(For a little insight on this post, I invite you to read Towards Browsers War II.)
There has been a recent surge of reports that the market share of Internet Explorer is falling while those of alternative browsers such as Mozilla, Firefox or Safari are rising. According to WebSideStory (as reported by Linux World AU and Silicon.com) which aggregates statistics from 25 million unique browsers through its outfit StatMarket, IE's market share has slowly dropped from 95.73 percent on June 4 to 94.73 percent on July 6, while Mozilla and Netscape's combined market share has increased by 26 percent, rising from 3.21 percent of the market in June to 4.05 percent in July. According to WebSideStory, this is the first time such downward trend appears since they started measuring in 1999.
Personally, I started to observe something in January 2004 on Capgemini's main site that I think is worth sharing with my peers.
The following figures show the evolution of the market shares of the top five browsers -- respectively, Internet Explorer, the Mozilla family, Safari, Opera and Konqueror (aggregated by versions and platforms) -- used by the visitors of www.capgemini.com between April 2003 and September 2004:
|Browser||April 03||Sept 04||Evolution|
|Mozilla et al.||3.08%||4.66%||51.30%|
Taking out a discrepancy in Sept 2003 (the spike for Safari seems to coincide with the release of Safari 1.1, not sure about the spike for Opera though), one can observe, starting around January 2004, a clear and increasing fall in IE's share with a simultaneous and accelerating increase for the Mozilla family plus a rather constant increase for Safari. I think I can reasonably infer that there is a real trend installed here and that the share of IE is being eroded mostly by Mozilla and, to a lesser extent, by Safari. The fact that this trend comes six months before WebSideStory starts seeing it on its broad base may be related to the technical nature of this site's audience, people who are bigger users of IT technologies than the average business user, more exposed therefore more sensitive to security risks, and probably more informed and open to alternatives. Among those people are also many influencers who can (and surely do) play a significant role to spread the word about those alternatives. However it should be noted that those visitors using their company computer usually have little to no influence on their "standard" set of software, which normally increases inertia and traditionally plays in favor of Microsoft (so this fact goes, intuitively, against the observable trend).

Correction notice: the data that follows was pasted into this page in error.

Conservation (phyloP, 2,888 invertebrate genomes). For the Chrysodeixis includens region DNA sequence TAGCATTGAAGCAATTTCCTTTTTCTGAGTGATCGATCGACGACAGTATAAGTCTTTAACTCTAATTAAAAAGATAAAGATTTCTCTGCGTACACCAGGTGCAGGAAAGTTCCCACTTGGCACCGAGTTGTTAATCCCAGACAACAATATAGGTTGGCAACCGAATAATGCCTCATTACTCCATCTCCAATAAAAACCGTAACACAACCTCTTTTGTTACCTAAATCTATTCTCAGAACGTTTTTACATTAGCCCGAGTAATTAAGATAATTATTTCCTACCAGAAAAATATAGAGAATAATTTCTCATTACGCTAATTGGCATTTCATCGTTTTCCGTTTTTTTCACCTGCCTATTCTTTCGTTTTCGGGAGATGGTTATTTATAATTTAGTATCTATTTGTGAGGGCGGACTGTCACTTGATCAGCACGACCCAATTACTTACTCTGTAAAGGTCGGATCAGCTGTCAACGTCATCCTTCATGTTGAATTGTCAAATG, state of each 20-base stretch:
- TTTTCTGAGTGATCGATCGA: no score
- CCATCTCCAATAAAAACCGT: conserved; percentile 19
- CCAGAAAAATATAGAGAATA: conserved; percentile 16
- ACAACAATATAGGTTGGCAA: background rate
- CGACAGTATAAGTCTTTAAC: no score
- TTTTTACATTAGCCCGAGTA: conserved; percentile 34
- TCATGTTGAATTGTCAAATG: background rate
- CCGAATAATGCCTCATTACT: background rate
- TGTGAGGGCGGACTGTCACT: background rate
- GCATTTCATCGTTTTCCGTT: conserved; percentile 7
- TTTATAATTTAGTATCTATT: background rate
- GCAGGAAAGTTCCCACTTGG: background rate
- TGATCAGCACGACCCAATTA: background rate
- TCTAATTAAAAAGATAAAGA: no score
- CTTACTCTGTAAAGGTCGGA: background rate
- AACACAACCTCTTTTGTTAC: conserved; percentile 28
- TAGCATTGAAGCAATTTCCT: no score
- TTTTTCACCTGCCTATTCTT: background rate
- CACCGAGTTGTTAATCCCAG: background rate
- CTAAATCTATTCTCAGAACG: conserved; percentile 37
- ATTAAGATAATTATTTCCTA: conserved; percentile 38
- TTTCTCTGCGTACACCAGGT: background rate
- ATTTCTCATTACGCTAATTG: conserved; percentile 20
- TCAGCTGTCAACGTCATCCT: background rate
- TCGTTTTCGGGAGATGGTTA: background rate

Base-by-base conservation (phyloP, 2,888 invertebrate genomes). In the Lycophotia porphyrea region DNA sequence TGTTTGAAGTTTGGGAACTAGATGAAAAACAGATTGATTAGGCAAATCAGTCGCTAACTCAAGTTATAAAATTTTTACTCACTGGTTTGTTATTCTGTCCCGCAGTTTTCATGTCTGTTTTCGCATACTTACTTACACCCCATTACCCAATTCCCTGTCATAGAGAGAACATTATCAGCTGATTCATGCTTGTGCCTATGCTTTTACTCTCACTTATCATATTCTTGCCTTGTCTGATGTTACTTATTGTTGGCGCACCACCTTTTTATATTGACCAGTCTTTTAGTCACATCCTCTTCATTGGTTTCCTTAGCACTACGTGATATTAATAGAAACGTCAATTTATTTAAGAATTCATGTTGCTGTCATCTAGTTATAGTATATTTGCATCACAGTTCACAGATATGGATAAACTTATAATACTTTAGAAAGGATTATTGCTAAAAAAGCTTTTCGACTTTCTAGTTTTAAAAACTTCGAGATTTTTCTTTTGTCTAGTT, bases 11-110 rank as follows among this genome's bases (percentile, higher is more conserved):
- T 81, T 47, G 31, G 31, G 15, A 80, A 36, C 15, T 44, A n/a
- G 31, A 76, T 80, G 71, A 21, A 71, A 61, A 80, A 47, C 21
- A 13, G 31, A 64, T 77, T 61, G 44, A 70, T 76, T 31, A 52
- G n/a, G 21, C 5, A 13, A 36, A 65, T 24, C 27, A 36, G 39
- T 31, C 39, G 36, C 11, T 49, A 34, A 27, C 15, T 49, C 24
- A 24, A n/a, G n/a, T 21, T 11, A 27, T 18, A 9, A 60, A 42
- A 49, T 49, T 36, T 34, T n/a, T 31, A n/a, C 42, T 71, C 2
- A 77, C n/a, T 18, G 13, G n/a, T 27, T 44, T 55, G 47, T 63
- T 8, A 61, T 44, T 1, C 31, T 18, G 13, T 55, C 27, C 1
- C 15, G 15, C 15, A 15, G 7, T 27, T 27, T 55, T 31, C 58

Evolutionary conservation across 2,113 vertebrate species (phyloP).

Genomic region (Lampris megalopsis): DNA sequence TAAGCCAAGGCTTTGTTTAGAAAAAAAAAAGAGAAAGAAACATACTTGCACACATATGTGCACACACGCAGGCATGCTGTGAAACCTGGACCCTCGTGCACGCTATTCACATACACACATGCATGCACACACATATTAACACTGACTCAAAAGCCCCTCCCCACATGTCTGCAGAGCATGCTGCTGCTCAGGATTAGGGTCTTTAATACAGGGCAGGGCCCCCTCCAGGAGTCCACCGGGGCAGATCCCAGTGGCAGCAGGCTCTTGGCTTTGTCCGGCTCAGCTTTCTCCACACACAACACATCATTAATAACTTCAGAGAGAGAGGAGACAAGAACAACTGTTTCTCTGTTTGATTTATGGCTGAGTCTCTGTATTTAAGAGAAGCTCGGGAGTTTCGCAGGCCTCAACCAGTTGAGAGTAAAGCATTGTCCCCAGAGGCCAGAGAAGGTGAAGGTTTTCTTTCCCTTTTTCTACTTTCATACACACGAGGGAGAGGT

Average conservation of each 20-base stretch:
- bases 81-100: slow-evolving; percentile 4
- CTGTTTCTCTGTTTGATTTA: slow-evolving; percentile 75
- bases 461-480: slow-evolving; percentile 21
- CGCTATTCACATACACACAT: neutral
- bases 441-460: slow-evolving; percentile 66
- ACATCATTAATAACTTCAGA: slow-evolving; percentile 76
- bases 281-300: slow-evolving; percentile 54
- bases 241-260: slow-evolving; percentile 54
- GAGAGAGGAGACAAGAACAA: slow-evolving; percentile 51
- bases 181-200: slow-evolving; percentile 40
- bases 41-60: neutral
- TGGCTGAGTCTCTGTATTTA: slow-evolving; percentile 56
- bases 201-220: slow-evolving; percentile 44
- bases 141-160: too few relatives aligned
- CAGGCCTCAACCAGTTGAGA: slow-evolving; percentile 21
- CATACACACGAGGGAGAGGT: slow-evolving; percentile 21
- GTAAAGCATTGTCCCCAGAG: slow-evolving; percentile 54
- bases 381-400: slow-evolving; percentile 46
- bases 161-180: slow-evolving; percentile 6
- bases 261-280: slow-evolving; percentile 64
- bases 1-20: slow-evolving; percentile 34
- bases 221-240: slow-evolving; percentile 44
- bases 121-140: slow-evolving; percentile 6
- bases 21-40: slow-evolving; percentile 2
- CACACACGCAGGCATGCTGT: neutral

As I wrote before, statistics taken from a single web site should be taken with a grain of salt, especially the percentages above, as they relate only to the specific audience of this site. It is therefore important to put things in context, which is for this site:
- Type of site and market
- Corporate site, business-to-business, IT consulting/technology/outsourcing services
- Clients, prospects, job seekers, analysts, journalists, shareholders, members of the company -- mostly business people with a majority of technical/computer-savvy profiles. International audience coming from all over the world
- Top 4 Operating Systems (all versions)
- Windows: 97.6%, Linux: 1.73%, Mac OS: 0.46%, Sun OS: 0.11% -- the market shares of OSs has remained quite stable during the same period, and therefore should not have had any significant influence on the change of browser
As a web manager I would like to see more stats from peers published on the web. It's one thing to hear the buzz on how great your life will be if you use web standards and forget about browsers, it's another to actually back up this idea with figures. That's why I'm doing this and I welcome links to similar stats (please add them in the comments or trackback this entry).